Standpipe Malfunction Investigated in NYC Skyscraper Fire

The fire killed two NYC firefighters on Aug. 18.


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NEW YORK-- There's new information this morning on that deadly fire at the former Deutsche Bank building at Ground Zero, a fire that killed two NYC firefighters.

Officials are now focusing on the stand pipe that was supposed to supply water to the building. It wasn't working on Saturday and firefighters could not get water up past the fifth floor without bringing it up themselves.

Ladder 5 firefighters Joe Graffagnino and Robert Beddia ran out of oxygen while trapped inside that building.

Eyewitness News reporter Lisa Colagrossi is live in Lower Manhattan with the latest.

The only mechanism in place to get water to Deustche Bank building in an emergency is a stand-pipe system. This system, maintained by the subcontractor in charge of demolition, John Volt Corporation which OSHA has sited 20 times for serious violations.

Officials now believe that sealing up the Deutsche bank for asbestos created the worst possible scenario for firefighters when the fire broke out on Saturday.

"Walking through the polyurethane layers, I can tell you they walked into a horror show. And, they walked into an environment where those polyurethane layers, which were there to protect the community from asbestos, also in that context led to an environment where the smoke was being contained," said Gov. Eliot Spitzer.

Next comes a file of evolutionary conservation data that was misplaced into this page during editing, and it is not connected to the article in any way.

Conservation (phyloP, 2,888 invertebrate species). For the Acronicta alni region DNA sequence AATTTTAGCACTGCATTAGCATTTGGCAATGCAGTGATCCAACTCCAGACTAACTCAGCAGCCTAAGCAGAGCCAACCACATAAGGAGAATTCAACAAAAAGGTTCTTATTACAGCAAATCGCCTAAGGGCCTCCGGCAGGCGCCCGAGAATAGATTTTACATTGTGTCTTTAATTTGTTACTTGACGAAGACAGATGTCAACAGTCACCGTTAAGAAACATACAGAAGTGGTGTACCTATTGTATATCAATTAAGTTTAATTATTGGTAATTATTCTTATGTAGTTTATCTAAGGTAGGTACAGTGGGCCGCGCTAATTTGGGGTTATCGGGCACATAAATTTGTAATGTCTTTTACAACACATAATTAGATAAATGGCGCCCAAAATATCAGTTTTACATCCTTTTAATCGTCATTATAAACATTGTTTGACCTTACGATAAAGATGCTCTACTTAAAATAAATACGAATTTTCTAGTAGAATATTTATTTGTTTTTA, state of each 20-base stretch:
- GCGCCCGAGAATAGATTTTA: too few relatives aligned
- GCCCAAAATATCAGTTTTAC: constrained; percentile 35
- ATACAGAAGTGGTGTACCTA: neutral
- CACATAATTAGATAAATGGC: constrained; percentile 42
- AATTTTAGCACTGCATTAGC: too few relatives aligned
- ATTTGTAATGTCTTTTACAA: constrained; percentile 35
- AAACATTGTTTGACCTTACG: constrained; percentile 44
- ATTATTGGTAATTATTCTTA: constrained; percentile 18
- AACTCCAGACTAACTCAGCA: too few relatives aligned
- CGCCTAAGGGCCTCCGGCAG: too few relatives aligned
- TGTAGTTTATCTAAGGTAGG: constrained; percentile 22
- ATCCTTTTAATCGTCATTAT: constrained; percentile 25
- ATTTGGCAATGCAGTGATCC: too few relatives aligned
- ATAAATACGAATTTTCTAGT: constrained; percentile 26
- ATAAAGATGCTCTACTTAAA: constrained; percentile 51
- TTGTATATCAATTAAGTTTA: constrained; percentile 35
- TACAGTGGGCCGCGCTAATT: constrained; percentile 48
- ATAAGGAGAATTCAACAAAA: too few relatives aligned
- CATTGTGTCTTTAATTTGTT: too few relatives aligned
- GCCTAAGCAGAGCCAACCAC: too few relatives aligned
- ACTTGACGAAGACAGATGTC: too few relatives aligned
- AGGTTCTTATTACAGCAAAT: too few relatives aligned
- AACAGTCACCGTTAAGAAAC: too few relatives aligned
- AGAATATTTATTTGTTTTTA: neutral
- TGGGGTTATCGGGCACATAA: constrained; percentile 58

As the investigation continue, it's looking more and more like firefighters Robert Beddia and Joseph Graffagnino ran into a death trap.

Fire officials now suspect a stand pipe, that brings water to the building, was not working due to a cracked or broken valve. When the fire started, the stand pipe sent water flooding into the basement of the former Deutsche bank building, denying water to the firefighters at the most crucial moment.

As a result, water could not be pumped beyond the fifth floor, and firefighters had to haul heavy hoses up the side of the building. That extra time needed proved deadly. The oxygen in the men's tanks ran out. Two firefighters lost their lives saving an abandoned building that was set to be demolished.

"We lost two of the finest men that you could ever meet in your life," said Capt. Patrick McNally.

The young, 33-year-old firefighter Joseph Graffagnino and seasoned veteran 53-year-old Robert Beddia died of cardiac arrest due to smoke inhalation.

As many as 200 workers who were present on Saturday will be interviewed. There were cigarette butts found inside the building but smoking is prohibited. Officials are looking at that as one possibility for how this fire broke out.

More on two fallen firefighters

Both firefighters worked out of the same firehouse in Soho for Ladder 5. Eyewitness News reporter Kemberly Richardson has more information on the firefighters.

A wall of flower, with river of tears, many firefighters went to Sunday morning mass with the weight of the world on their shoulders. It is a place they have been before not by choice, rather unfortunate circumstance.

"We are going to stick together for this week and the following months," said Capt. Patrick McNally. "They will get through it."

It is the same dark cloud that hung over the firehouse back in September 2001 has returned. Nearly six years ago, these men mourned the deaths of 11 of their brothers. Now, the same men shed their tears for two more.

"Just unbelievable," said Capt. Patrick McNally. "They were tremendous firemen and tremendous gentlemen."

34-year-old Joseph Graffagnino and 53-year-old Robert Beddia both died fighting Saturday night's fire at the former Deutsche Bank Tower.

The men were running a hose up the vacant skyscraper when they got trapped on the 14th floor. It appears these air tanks ran out of oxygen and with nowhere to go, collapsed. The smoke caused the pair to go into cardiac arrest.

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